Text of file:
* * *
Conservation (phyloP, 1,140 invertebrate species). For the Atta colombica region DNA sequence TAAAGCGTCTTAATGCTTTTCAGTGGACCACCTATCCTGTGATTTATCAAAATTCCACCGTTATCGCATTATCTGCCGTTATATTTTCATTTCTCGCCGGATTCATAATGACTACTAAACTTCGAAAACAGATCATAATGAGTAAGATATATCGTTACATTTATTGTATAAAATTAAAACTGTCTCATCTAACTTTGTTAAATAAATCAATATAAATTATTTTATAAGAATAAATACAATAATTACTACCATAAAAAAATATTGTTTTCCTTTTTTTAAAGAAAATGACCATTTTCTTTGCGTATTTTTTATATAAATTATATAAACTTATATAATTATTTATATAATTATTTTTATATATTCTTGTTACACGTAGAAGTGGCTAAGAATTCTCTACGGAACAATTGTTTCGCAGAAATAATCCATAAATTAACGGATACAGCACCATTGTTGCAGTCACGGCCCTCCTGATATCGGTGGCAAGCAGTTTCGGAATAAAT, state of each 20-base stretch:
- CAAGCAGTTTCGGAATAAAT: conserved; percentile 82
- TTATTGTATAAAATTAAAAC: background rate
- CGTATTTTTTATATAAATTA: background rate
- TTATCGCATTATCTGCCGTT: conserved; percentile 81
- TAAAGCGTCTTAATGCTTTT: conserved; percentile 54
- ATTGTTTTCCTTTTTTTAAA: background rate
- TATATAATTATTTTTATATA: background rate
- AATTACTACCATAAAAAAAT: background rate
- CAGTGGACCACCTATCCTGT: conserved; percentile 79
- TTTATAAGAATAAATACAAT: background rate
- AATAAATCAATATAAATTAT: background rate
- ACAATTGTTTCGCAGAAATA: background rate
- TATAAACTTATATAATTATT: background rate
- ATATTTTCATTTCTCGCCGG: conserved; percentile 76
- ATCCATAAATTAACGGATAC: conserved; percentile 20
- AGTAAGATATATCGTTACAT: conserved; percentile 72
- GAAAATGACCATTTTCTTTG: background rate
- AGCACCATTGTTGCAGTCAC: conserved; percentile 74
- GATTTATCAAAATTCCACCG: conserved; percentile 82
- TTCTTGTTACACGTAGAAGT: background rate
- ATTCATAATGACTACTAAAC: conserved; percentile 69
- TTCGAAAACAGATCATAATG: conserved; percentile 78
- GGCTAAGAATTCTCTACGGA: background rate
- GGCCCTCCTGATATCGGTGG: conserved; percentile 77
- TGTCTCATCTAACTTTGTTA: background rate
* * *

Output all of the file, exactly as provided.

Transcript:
Conservation (phyloP, 1,140 invertebrate species). For the Atta colombica region DNA sequence TAAAGCGTCTTAATGCTTTTCAGTGGACCACCTATCCTGTGATTTATCAAAATTCCACCGTTATCGCATTATCTGCCGTTATATTTTCATTTCTCGCCGGATTCATAATGACTACTAAACTTCGAAAACAGATCATAATGAGTAAGATATATCGTTACATTTATTGTATAAAATTAAAACTGTCTCATCTAACTTTGTTAAATAAATCAATATAAATTATTTTATAAGAATAAATACAATAATTACTACCATAAAAAAATATTGTTTTCCTTTTTTTAAAGAAAATGACCATTTTCTTTGCGTATTTTTTATATAAATTATATAAACTTATATAATTATTTATATAATTATTTTTATATATTCTTGTTACACGTAGAAGTGGCTAAGAATTCTCTACGGAACAATTGTTTCGCAGAAATAATCCATAAATTAACGGATACAGCACCATTGTTGCAGTCACGGCCCTCCTGATATCGGTGGCAAGCAGTTTCGGAATAAAT, state of each 20-base stretch:
- CAAGCAGTTTCGGAATAAAT: conserved; percentile 82
- TTATTGTATAAAATTAAAAC: background rate
- CGTATTTTTTATATAAATTA: background rate
- TTATCGCATTATCTGCCGTT: conserved; percentile 81
- TAAAGCGTCTTAATGCTTTT: conserved; percentile 54
- ATTGTTTTCCTTTTTTTAAA: background rate
- TATATAATTATTTTTATATA: background rate
- AATTACTACCATAAAAAAAT: background rate
- CAGTGGACCACCTATCCTGT: conserved; percentile 79
- TTTATAAGAATAAATACAAT: background rate
- AATAAATCAATATAAATTAT: background rate
- ACAATTGTTTCGCAGAAATA: background rate
- TATAAACTTATATAATTATT: background rate
- ATATTTTCATTTCTCGCCGG: conserved; percentile 76
- ATCCATAAATTAACGGATAC: conserved; percentile 20
- AGTAAGATATATCGTTACAT: conserved; percentile 72
- GAAAATGACCATTTTCTTTG: background rate
- AGCACCATTGTTGCAGTCAC: conserved; percentile 74
- GATTTATCAAAATTCCACCG: conserved; percentile 82
- TTCTTGTTACACGTAGAAGT: background rate
- ATTCATAATGACTACTAAAC: conserved; percentile 69
- TTCGAAAACAGATCATAATG: conserved; percentile 78
- GGCTAAGAATTCTCTACGGA: background rate
- GGCCCTCCTGATATCGGTGG: conserved; percentile 77
- TGTCTCATCTAACTTTGTTA: background rate